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SCI/TECH: NASA Identifies Foam Flaw That Killed Astronauts

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posted on Aug, 13 2004 @ 06:18 PM
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The piece of foam that took the lives of seven astronauts, was found to be defective, the result of applying insulation to the shuttle's external fuel tank, NASA said on Friday. This accident was left open, since none of the foam or the fuel tank could be recovered for study.
 



www.reuters.com
A suitcase-sized chunk of foam from an area of the tank known as the left bipod, one of three areas where struts secure the orbiter to the fuel tank during liftoff, broke off 61 seconds into the flight on Jan. 16 of last year. It gouged a large hole in Columbia's left wing.

The damage went undetected during the shuttle's 16-day mission, but caused the nation's oldest spacecraft to break apart under the stress of re-entering the Earth's atmosphere on Feb. 1, killing the astronauts.

"We now believe, with the testing that we've done, that defects certainly played a major part in the loss. We are convinced of that," said Neil Otte, chief engineer for the external tanks project. He spoke at the Michoud Assembly Facility in New Orleans, where the half-million pieces of every shuttle fuel tank come together.

The fault apparently was not with the chemical makeup of the foam, which insulates the tanks and prevents ice from forming on the outside when 500,000 gallons of supercold liquid hydrogen and liquid oxygen are pumped aboard hours before liftoff.

Instead, Otte said NASA concluded after extensive testing that the process of applying some sections of foam by hand with spray guns was at fault.

Gaps, or voids, were often left, and tests done since the Columbia accident have shown liquid hydrogen could seep into those voids. After launch, the gas inside the voids starts to heat up and expand, causing large pieces of insulation to pop off.


Please visit the link provided for the complete story.


This happened on nearly 60% of all launches! The piece of foam the caused this weighed only 1.67 pounds (0.75 kg), but at the speed involved, it hit the orbiter with enough force to shatter the reinforced carbon-carbon panels of the wing's leading edge.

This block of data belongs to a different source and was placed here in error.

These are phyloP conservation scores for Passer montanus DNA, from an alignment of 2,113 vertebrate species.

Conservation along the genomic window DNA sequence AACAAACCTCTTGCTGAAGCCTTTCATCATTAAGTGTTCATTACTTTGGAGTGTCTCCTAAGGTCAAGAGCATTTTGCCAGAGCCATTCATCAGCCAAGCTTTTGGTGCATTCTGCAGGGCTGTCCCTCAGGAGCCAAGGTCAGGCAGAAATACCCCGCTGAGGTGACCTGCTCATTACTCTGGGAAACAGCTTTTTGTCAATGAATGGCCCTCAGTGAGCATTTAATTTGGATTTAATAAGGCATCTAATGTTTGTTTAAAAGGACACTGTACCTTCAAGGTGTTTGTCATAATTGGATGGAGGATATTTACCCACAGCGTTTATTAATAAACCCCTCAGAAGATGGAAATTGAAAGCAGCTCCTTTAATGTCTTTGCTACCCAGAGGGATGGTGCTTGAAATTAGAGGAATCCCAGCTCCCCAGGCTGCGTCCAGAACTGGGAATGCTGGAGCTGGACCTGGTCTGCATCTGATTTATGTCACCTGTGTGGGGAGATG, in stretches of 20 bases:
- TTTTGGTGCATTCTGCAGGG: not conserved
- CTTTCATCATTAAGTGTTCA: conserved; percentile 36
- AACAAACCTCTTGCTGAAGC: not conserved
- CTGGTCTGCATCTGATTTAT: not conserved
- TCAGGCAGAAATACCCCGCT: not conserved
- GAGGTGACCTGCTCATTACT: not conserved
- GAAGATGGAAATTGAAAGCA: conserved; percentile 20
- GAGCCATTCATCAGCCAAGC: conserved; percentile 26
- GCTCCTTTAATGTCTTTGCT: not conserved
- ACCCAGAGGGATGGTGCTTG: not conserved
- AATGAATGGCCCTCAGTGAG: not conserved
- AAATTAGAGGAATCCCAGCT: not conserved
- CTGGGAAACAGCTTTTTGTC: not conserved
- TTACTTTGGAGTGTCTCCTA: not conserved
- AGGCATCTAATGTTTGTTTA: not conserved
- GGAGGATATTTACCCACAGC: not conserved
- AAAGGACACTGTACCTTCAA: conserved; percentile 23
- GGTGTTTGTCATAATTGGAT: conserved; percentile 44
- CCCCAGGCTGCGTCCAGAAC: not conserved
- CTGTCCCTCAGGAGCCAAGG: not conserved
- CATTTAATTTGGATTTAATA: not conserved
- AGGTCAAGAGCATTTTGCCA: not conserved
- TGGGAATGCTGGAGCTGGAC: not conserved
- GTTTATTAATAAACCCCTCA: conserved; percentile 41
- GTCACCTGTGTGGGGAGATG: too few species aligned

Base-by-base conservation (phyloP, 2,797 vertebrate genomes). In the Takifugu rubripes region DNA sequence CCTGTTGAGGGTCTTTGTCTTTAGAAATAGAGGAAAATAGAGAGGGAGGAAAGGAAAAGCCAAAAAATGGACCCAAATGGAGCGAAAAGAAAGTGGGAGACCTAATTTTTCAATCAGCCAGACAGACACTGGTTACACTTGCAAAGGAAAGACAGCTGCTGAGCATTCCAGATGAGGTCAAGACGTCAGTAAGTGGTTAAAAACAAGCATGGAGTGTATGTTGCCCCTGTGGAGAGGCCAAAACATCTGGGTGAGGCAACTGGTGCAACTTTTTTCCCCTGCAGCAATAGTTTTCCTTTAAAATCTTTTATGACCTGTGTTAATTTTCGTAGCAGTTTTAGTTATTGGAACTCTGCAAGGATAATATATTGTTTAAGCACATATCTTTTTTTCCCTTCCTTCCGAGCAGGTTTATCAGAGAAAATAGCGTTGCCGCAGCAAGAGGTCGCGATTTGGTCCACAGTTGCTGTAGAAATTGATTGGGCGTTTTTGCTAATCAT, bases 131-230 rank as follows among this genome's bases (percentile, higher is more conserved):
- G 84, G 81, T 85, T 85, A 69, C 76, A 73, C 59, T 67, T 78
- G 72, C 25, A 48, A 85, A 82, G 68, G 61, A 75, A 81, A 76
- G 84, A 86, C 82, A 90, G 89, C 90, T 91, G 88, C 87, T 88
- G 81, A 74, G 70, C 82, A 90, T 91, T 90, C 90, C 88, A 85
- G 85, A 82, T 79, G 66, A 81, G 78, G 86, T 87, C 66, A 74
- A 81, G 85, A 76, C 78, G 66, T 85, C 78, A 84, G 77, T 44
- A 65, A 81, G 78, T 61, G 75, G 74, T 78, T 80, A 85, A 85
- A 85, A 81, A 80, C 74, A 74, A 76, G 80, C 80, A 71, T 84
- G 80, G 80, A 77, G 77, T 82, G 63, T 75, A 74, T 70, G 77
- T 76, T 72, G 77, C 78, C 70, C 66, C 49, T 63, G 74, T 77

NASA has made several changes to the foam-application process and still has alot of tests to certify the tanks for flight.

New regulation have said that pieces of foam weighing only half an ounce are allowed to pop of during the first 135 seconds of flight. Obviously ALOT safer!


[edit on 8-13-2004 by Valhall]




posted on Aug, 13 2004 @ 06:34 PM
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Now, I realize that liquid hydrogen is a very small molecule and that it is difficult to leakproof a tank filled with the stuff, but still. As I read this, the foam was applied to the outside of the tanks and the liquid hydrogen got between the tank wall and the foam. Is this correct?

[edit on 13-8-2004 by HowardRoark]



posted on Aug, 13 2004 @ 08:20 PM
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How much did this commission spend to come to this conclution that most people accepted months ago? This is at the center of the culture of waste and micro management at NASA. I realize there is a weight issue, but why can't the sandwich the foam between aluminum or something?



posted on Aug, 13 2004 @ 08:24 PM
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How soon will this be fixed? Sounds like shuttles will be grounded for quite a while still....



posted on Aug, 13 2004 @ 11:40 PM
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Originally posted by HowardRoark
Now, I realize that liquid hydrogen is a very small molecule and that it is difficult to leakproof a tank filled with the stuff, but still. As I read this, the foam was applied to the outside of the tanks and the liquid hydrogen got between the tank wall and the foam. Is this correct?

[edit on 13-8-2004 by HowardRoark]


Most likely what they are referring to is out-gassing that occurs during the transfer of liquid hydrogen into the tank...i.e. you get some measure of gaseous hydrogen out-gassing during transfer and apparently they're saying it could permeate between the hand-laid layers of the foam insulation. At least, that's my read on it.


Originally posted by FredT
How much did this commission spend to come to this conclution that most people accepted months ago? This is at the center of the culture of waste and micro management at NASA.



Actually, the rest of us made an educated guess based on the obvious, while this commission researched the issue and came back with an answer (that happened to coincide with our educated guess) based on facts.

If I were the next shuttle astronaut, I would much rather have the commissions fact-based deduction than your educated guess...sorry, but this is not waste, this is prudence.



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